September 5, 2018 By anglian
Recent developments in cooled mercury cadmium telluride (MCT or HgCdTe) infrared detector technology have made possible the development of high performance infrared cameras for use in a wide variety of demanding thermal imaging applications. These infrared cameras are now available with spectral sensitivity in the shortwave, mid-wave and long-wave spectral bands or alternatively in two bands. In addition, a variety of camera resolutions are available as a result of mid-size and large-size detector arrays and various pixel sizes. Also, camera features now include high frame rate imaging, adjustable exposure time and event triggering enabling the capture of temporal thermal events. Sophisticated processing algorithms are available that result in an expanded dynamic range to avoid saturation and optimize sensitivity. These infrared cameras can be calibrated so that the output digital values correspond to object temperatures. Non-uniformity correction algorithms are included that are independent of exposure time. These performance capabilities and camera features enable a wide range of thermal imaging applications that were previously not possible.
At the heart of the high speed infrared camera is a cooled MCT detector that delivers extraordinary sensitivity and versatility for viewing high speed thermal events.
1. Infrared Spectral Sensitivity Bands
Due to the availability of a variety of MCT detectors, high speed infrared cameras have been designed to operate in several distinct spectral bands. The spectral band can be manipulated by varying the alloy composition of the HgCdTe and the detector set-point temperature. The result is a single band infrared detector with extraordinary quantum efficiency (typically above 70%) and high signal-to-noise ratio able to detect extremely small levels of infrared signal. Single-band MCT detectors typically fall in one of the five nominal spectral bands shown:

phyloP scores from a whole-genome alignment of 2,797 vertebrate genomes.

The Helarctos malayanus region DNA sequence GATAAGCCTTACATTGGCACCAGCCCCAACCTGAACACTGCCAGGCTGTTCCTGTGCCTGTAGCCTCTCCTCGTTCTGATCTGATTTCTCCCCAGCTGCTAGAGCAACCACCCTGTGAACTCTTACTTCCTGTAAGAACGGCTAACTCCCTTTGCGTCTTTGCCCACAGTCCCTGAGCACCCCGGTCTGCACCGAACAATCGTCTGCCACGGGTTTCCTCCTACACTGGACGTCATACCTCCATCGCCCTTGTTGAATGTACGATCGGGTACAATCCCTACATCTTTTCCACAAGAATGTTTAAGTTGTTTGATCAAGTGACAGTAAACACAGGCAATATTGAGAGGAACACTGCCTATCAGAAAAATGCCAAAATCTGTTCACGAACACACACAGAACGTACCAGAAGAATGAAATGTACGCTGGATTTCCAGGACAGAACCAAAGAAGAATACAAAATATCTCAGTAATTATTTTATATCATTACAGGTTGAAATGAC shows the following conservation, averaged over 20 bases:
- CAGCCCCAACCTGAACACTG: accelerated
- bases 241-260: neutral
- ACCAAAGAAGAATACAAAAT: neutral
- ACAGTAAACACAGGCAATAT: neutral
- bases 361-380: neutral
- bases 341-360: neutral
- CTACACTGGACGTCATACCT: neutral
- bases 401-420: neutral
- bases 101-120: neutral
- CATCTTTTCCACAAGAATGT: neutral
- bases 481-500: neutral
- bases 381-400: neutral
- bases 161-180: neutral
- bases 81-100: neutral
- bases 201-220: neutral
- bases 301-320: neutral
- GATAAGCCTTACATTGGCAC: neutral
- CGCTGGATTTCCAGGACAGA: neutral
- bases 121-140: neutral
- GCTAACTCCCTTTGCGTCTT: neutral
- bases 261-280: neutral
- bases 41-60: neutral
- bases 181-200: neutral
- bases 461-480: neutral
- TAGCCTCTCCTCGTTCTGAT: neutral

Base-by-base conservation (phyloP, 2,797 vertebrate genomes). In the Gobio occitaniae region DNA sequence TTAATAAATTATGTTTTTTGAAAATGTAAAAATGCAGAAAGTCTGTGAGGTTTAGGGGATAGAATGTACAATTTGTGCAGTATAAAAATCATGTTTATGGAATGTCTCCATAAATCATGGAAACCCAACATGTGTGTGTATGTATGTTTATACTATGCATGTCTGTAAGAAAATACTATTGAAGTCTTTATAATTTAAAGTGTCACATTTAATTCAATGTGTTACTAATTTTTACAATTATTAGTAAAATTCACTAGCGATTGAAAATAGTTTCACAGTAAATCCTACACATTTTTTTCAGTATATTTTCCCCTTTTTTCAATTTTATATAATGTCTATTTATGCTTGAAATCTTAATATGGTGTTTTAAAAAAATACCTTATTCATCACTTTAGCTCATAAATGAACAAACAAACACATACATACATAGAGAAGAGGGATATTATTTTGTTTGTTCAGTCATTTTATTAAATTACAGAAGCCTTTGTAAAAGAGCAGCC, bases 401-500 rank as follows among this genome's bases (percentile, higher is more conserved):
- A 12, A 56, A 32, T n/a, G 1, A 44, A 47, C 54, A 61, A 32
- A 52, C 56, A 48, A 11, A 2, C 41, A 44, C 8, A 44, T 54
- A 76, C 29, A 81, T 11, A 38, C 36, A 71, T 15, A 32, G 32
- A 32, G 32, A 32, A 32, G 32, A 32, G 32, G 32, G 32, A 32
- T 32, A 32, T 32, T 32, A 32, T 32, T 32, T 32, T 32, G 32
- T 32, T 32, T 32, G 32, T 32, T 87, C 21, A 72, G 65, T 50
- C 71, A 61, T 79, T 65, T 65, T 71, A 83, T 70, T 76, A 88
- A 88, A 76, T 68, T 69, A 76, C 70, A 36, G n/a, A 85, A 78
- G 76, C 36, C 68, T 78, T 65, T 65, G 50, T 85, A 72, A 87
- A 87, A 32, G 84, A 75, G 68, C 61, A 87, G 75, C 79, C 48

• Short-wave infrared (SWIR) cameras – visible to 2.5 micron
• Broad-band infrared (BBIR) cameras – 1.5-5 micron
• Mid-wave infrared (MWIR) cameras – 3-5 micron
• Long-wave infrared (LWIR) cameras – 7-10 micron response
• Very Long Wave (VLWIR) cameras – 7-12 micron response
In addition to cameras that utilize “monospectral” infrared detectors that have a spectral response in one band, new systems are being developed that utilize infrared detectors that have a response in two bands (known as “two color” or dual band). Examples include cameras having a MWIR/LWIR response covering both 3-5 micron and 7-11 micron, or alternatively certain SWIR and MWIR bands, or even two MW sub-bands.
There are a variety of reasons motivating the selection of the spectral band for an infrared camera. For certain applications, the spectral radiance or reflectance of the objects under observation is what determines the best spectral band. These applications include spectroscopy, laser beam viewing, detection and alignment, target signature analysis, phenomenology, cold-object imaging and surveillance in a marine environment.